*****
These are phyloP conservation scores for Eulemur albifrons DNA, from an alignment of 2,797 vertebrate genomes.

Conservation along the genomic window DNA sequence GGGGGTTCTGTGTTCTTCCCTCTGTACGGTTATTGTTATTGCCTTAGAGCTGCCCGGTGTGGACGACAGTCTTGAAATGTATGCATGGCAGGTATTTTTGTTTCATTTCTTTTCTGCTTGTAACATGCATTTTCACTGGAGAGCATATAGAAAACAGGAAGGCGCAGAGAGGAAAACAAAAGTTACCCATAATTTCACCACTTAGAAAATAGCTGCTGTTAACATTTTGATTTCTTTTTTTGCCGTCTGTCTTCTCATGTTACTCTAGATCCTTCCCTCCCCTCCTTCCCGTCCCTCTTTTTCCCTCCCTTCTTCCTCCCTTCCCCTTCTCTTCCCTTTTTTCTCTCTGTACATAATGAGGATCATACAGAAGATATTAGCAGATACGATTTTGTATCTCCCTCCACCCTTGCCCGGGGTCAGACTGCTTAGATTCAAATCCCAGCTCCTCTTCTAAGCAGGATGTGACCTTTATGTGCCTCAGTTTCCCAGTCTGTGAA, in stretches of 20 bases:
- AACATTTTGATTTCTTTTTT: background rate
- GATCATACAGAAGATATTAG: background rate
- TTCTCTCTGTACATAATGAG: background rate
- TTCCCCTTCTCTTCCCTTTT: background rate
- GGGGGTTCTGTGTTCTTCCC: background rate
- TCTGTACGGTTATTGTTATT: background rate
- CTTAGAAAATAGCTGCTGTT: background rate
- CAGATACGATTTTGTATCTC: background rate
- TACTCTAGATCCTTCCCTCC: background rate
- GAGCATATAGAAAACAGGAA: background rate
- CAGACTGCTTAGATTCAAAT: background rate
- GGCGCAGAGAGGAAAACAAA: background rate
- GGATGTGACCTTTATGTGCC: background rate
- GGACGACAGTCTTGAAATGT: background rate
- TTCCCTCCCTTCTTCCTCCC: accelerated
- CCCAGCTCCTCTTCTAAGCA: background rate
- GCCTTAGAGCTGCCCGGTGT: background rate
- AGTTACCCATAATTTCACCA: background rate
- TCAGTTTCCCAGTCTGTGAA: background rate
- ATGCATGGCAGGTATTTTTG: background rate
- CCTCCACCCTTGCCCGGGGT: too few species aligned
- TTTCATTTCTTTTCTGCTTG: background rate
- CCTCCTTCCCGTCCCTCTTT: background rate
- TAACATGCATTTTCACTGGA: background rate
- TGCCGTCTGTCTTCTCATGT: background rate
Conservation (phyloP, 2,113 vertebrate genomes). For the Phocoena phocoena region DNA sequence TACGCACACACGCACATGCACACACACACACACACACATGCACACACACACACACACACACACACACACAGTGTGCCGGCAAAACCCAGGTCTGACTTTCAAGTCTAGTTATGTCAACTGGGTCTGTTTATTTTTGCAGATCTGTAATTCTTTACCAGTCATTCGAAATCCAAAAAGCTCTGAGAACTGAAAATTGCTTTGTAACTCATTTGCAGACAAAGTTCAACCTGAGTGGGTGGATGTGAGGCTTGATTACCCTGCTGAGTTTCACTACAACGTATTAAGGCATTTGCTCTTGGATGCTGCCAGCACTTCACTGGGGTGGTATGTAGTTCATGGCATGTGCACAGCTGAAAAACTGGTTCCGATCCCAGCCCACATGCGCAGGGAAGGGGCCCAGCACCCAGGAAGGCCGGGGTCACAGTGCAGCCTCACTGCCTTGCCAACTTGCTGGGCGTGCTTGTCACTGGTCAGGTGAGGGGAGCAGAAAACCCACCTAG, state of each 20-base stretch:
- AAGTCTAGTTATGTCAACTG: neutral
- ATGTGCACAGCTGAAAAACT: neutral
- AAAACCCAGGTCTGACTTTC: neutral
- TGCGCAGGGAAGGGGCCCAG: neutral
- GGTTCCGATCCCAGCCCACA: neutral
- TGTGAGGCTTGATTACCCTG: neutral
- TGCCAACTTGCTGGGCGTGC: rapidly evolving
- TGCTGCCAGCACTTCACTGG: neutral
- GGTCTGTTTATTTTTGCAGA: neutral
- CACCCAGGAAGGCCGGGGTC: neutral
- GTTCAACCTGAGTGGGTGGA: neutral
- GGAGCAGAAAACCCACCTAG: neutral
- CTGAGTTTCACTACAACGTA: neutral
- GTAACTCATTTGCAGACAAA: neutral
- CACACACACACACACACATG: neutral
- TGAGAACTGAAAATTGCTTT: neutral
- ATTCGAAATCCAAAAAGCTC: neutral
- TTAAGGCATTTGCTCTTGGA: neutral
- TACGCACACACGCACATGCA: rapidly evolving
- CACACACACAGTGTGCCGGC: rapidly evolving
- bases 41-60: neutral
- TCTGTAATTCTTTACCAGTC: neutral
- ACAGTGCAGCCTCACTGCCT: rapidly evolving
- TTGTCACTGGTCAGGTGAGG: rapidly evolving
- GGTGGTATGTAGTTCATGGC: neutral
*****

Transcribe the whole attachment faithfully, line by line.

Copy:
These are phyloP conservation scores for Eulemur albifrons DNA, from an alignment of 2,797 vertebrate genomes.

Conservation along the genomic window DNA sequence GGGGGTTCTGTGTTCTTCCCTCTGTACGGTTATTGTTATTGCCTTAGAGCTGCCCGGTGTGGACGACAGTCTTGAAATGTATGCATGGCAGGTATTTTTGTTTCATTTCTTTTCTGCTTGTAACATGCATTTTCACTGGAGAGCATATAGAAAACAGGAAGGCGCAGAGAGGAAAACAAAAGTTACCCATAATTTCACCACTTAGAAAATAGCTGCTGTTAACATTTTGATTTCTTTTTTTGCCGTCTGTCTTCTCATGTTACTCTAGATCCTTCCCTCCCCTCCTTCCCGTCCCTCTTTTTCCCTCCCTTCTTCCTCCCTTCCCCTTCTCTTCCCTTTTTTCTCTCTGTACATAATGAGGATCATACAGAAGATATTAGCAGATACGATTTTGTATCTCCCTCCACCCTTGCCCGGGGTCAGACTGCTTAGATTCAAATCCCAGCTCCTCTTCTAAGCAGGATGTGACCTTTATGTGCCTCAGTTTCCCAGTCTGTGAA, in stretches of 20 bases:
- AACATTTTGATTTCTTTTTT: background rate
- GATCATACAGAAGATATTAG: background rate
- TTCTCTCTGTACATAATGAG: background rate
- TTCCCCTTCTCTTCCCTTTT: background rate
- GGGGGTTCTGTGTTCTTCCC: background rate
- TCTGTACGGTTATTGTTATT: background rate
- CTTAGAAAATAGCTGCTGTT: background rate
- CAGATACGATTTTGTATCTC: background rate
- TACTCTAGATCCTTCCCTCC: background rate
- GAGCATATAGAAAACAGGAA: background rate
- CAGACTGCTTAGATTCAAAT: background rate
- GGCGCAGAGAGGAAAACAAA: background rate
- GGATGTGACCTTTATGTGCC: background rate
- GGACGACAGTCTTGAAATGT: background rate
- TTCCCTCCCTTCTTCCTCCC: accelerated
- CCCAGCTCCTCTTCTAAGCA: background rate
- GCCTTAGAGCTGCCCGGTGT: background rate
- AGTTACCCATAATTTCACCA: background rate
- TCAGTTTCCCAGTCTGTGAA: background rate
- ATGCATGGCAGGTATTTTTG: background rate
- CCTCCACCCTTGCCCGGGGT: too few species aligned
- TTTCATTTCTTTTCTGCTTG: background rate
- CCTCCTTCCCGTCCCTCTTT: background rate
- TAACATGCATTTTCACTGGA: background rate
- TGCCGTCTGTCTTCTCATGT: background rate
Conservation (phyloP, 2,113 vertebrate genomes). For the Phocoena phocoena region DNA sequence TACGCACACACGCACATGCACACACACACACACACACATGCACACACACACACACACACACACACACACAGTGTGCCGGCAAAACCCAGGTCTGACTTTCAAGTCTAGTTATGTCAACTGGGTCTGTTTATTTTTGCAGATCTGTAATTCTTTACCAGTCATTCGAAATCCAAAAAGCTCTGAGAACTGAAAATTGCTTTGTAACTCATTTGCAGACAAAGTTCAACCTGAGTGGGTGGATGTGAGGCTTGATTACCCTGCTGAGTTTCACTACAACGTATTAAGGCATTTGCTCTTGGATGCTGCCAGCACTTCACTGGGGTGGTATGTAGTTCATGGCATGTGCACAGCTGAAAAACTGGTTCCGATCCCAGCCCACATGCGCAGGGAAGGGGCCCAGCACCCAGGAAGGCCGGGGTCACAGTGCAGCCTCACTGCCTTGCCAACTTGCTGGGCGTGCTTGTCACTGGTCAGGTGAGGGGAGCAGAAAACCCACCTAG, state of each 20-base stretch:
- AAGTCTAGTTATGTCAACTG: neutral
- ATGTGCACAGCTGAAAAACT: neutral
- AAAACCCAGGTCTGACTTTC: neutral
- TGCGCAGGGAAGGGGCCCAG: neutral
- GGTTCCGATCCCAGCCCACA: neutral
- TGTGAGGCTTGATTACCCTG: neutral
- TGCCAACTTGCTGGGCGTGC: rapidly evolving
- TGCTGCCAGCACTTCACTGG: neutral
- GGTCTGTTTATTTTTGCAGA: neutral
- CACCCAGGAAGGCCGGGGTC: neutral
- GTTCAACCTGAGTGGGTGGA: neutral
- GGAGCAGAAAACCCACCTAG: neutral
- CTGAGTTTCACTACAACGTA: neutral
- GTAACTCATTTGCAGACAAA: neutral
- CACACACACACACACACATG: neutral
- TGAGAACTGAAAATTGCTTT: neutral
- ATTCGAAATCCAAAAAGCTC: neutral
- TTAAGGCATTTGCTCTTGGA: neutral
- TACGCACACACGCACATGCA: rapidly evolving
- CACACACACAGTGTGCCGGC: rapidly evolving
- bases 41-60: neutral
- TCTGTAATTCTTTACCAGTC: neutral
- ACAGTGCAGCCTCACTGCCT: rapidly evolving
- TTGTCACTGGTCAGGTGAGG: rapidly evolving
- GGTGGTATGTAGTTCATGGC: neutral